“Yertle the Turtle” by Dr. Seuss
In ‘Yertle the Turtle’, who was the greatest turtle of the whole group? The one on the bottom. It was on him that everything was built. One little burb, and the whole tower toppled. And the weakest one was the one on top—the one who continued to need additional reassurances that he was the greatest, owned the most, achieved the most. And yet, though he would never admit it, he relied completely on all of the turtles beneath him. His weakness was based on his own delusions of power and authority—delusions of greatness.
Jesus tells the disciples that greatness is service. Greatness is caring for those who are presumably least. Greatness is bringing yourself down low. He not only says it, but he lives it. In his letter to the Philippians, Paul describes Jesus as one who could have grasped power and authority, but he chose to be great by becoming the lowliest of all. Born to an unwed mother in a barn, far away from home. Whisked away to Egypt as an immigrant to avoid certain death. Brought home again to dwell in the midst of an oppressed people.
God could have chosen to be born to a Roman—or at least Jewish royalty. God could have chosen to enter the world with defined power and status. But that’s not how true greatness works.
And, for those who want to follow Jesus and be his disciples, we are also faced with another truth. That is, following Jesus will not bring prosperity. Anyone who tries to sell you that kind of gospel is preaching lies. Following Jesus will not make life all rosey and full of rainbows. Following Jesus will not give you everything you always wanted. No, following Jesus is hard, and the best of us struggle with it because it usually means being on the outside in order to serve those in the margins. It means giving up what we think we deserve so that those who may not deserve it have just as much. Following Jesus will not make this world’s ideas of fame and fortune come true. Instead, following Jesus begins to turn this world’s values upside down.
Being a Christian brings us to a precipice—we cannot uphold the Christian values of greatness and downward movement while at the same time living into society’s ideas of greatness and upward mobility.
It is a very difficult teaching. It’s one the disciples could not get—did not want to get. And yet, it is what Jesus continued to teach and practice all the way to the cross. And, at least according to Mark’s telling of the gospel, by the time Jesus got to the cross, all of the disciples had abandoned him. And even at the resurrection, fear gripped the women who discovered the empty tomb, and they ran.
I want to share a poem with you by renowned author and poet, Wendell Berry. His books speak a very inconvenient truth about nature, ecology, and our systemic destruction of all that God has created—among other things equally undesirable. This particular poem is called “Look Out” and speaks to the greed and corruption born of the world’s sense of ‘greatness.’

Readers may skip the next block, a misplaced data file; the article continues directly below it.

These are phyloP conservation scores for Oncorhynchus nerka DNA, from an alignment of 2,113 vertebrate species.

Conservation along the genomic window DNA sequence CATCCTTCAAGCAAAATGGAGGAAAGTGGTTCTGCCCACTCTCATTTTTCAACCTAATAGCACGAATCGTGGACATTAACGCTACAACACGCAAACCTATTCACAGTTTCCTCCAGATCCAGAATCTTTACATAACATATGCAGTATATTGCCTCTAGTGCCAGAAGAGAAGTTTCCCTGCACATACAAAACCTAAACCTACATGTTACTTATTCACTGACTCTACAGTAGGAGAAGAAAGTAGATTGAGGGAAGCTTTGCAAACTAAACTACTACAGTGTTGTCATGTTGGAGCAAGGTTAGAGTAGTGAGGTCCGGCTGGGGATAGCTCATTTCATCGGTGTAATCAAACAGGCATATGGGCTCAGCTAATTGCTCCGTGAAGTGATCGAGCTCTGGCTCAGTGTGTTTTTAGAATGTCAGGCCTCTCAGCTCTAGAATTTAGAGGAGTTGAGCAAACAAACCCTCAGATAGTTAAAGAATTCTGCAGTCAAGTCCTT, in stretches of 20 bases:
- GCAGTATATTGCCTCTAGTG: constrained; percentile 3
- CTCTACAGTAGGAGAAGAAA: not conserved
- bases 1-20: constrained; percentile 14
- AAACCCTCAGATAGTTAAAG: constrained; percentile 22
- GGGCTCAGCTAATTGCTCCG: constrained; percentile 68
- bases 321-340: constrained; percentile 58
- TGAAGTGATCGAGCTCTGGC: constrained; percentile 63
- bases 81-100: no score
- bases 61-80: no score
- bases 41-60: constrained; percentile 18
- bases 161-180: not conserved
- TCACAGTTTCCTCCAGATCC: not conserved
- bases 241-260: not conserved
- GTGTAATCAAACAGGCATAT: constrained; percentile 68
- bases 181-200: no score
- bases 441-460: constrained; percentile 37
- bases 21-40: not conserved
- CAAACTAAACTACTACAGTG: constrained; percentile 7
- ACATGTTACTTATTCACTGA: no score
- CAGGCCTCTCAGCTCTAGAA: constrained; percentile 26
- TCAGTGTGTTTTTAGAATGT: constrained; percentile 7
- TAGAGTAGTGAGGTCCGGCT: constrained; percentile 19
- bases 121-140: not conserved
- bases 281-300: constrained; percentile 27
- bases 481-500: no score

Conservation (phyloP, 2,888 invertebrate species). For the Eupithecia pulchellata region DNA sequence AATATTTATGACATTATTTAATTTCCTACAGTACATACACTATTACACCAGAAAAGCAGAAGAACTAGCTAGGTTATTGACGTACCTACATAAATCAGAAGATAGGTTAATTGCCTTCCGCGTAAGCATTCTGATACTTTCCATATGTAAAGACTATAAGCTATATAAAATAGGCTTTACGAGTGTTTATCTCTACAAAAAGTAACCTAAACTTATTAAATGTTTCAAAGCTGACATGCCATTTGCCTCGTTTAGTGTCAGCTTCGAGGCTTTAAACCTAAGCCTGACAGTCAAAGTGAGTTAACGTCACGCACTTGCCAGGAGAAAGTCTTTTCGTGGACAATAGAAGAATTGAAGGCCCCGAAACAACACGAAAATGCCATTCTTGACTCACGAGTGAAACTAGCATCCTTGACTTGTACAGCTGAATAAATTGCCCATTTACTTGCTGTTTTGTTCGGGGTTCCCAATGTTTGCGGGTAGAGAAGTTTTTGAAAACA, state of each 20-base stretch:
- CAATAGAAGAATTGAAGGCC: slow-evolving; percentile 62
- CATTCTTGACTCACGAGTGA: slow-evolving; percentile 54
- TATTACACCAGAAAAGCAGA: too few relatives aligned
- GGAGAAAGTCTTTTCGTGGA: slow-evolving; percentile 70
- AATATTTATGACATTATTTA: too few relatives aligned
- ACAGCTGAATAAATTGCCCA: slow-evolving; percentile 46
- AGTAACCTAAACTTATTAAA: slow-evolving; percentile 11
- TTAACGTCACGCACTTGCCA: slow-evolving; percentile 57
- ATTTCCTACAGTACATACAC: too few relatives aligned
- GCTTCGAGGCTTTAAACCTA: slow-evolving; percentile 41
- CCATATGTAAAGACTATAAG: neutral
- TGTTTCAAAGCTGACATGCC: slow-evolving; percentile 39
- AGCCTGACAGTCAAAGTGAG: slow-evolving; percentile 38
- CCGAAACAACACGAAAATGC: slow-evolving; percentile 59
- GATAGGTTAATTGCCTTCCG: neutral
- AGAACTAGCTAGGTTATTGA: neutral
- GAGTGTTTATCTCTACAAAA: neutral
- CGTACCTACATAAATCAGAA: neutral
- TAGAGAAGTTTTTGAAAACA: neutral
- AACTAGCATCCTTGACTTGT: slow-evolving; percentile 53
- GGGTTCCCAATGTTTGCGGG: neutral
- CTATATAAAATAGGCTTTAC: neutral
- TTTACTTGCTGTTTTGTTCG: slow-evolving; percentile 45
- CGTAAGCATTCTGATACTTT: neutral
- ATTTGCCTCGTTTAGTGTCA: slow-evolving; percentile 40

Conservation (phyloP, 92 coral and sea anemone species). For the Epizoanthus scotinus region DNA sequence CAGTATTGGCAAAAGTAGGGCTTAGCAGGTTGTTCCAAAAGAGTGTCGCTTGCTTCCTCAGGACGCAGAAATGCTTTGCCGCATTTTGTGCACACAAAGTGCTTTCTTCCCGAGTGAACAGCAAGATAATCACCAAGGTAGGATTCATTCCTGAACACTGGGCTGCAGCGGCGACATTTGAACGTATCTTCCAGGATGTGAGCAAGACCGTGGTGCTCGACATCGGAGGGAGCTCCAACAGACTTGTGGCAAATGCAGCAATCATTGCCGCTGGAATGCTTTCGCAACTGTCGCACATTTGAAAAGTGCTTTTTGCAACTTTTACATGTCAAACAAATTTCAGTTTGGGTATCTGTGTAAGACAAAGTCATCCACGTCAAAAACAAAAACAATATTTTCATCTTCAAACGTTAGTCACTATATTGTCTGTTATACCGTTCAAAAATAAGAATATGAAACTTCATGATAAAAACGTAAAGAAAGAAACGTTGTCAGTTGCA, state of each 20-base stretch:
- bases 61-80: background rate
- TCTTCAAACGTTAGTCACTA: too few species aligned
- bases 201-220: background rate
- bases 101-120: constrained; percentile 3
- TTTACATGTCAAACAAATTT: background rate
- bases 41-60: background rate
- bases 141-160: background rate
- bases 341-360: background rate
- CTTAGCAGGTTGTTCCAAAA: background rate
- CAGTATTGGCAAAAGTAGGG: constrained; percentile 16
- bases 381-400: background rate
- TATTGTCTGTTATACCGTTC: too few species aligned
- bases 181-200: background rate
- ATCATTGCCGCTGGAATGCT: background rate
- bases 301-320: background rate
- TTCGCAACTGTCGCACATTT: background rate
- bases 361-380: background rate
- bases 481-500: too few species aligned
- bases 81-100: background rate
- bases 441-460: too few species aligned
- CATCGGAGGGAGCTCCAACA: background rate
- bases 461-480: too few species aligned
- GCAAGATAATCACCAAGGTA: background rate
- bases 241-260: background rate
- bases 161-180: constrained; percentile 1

“Look Out” by Wendell Berry
Come to the window, look out, and see
the valley turning green in remembrance
of all springs past and to come, the woods
perfecting with immortal patience
the leaves that are the work of all of time,
the sycamore whose white limbs shed
the history of a man’s life with their old bark,
the river quivering under the morning’s breath
like the touched skin of a horse, and you will see
also the shadow cast upon it by fire, the war
that lights its way by burning the earth.
Come to your windows, people of the world,
look out at whatever you see wherever you are,
and you will see dancing upon it that shadow.
You will see that your place, wherever it is,
your house, your garden, your shop, your forest, your farm,
bears the shadow of its destruction by war
which is the economy of greed which is plunder
which is the economy of wrath which is fire.
The Lords of War sell the earth to buy fire,
they sell the water and air of life to buy fire.
They are little men grown great by willingness
to drive whatever exists into its perfect absence.
Their intention to destroy any place is solidly founded
upon their willingness to destroy every place.
Every household of the world is at their mercy,
the households of the farmer and the otter and the owl
are at their mercy. They have no mercy.
Having hate, they can have no mercy.
Their greed is the hatred of mercy.
Their pockets jingle with the small change of the poor.
Their power is the willingness to destroy
everything for knowledge which is money
which is power which is victory
which is ashes sown by the wind.
Leave your windows and go out, people of the world,
go into the streets, go into the fields, go into the woods
and along the streams. Go together, go alone.
Say no to the Lords of War which is Money
which is Fire. Say no by saying yes
to the air, to the earth, to the trees,
yes to the grasses, to the rivers, to the birds
and the animals and every living thing, yes
to the small houses, yes to the children. Yes.
Pastor Tobi White
Our Saviour’s Lutheran Church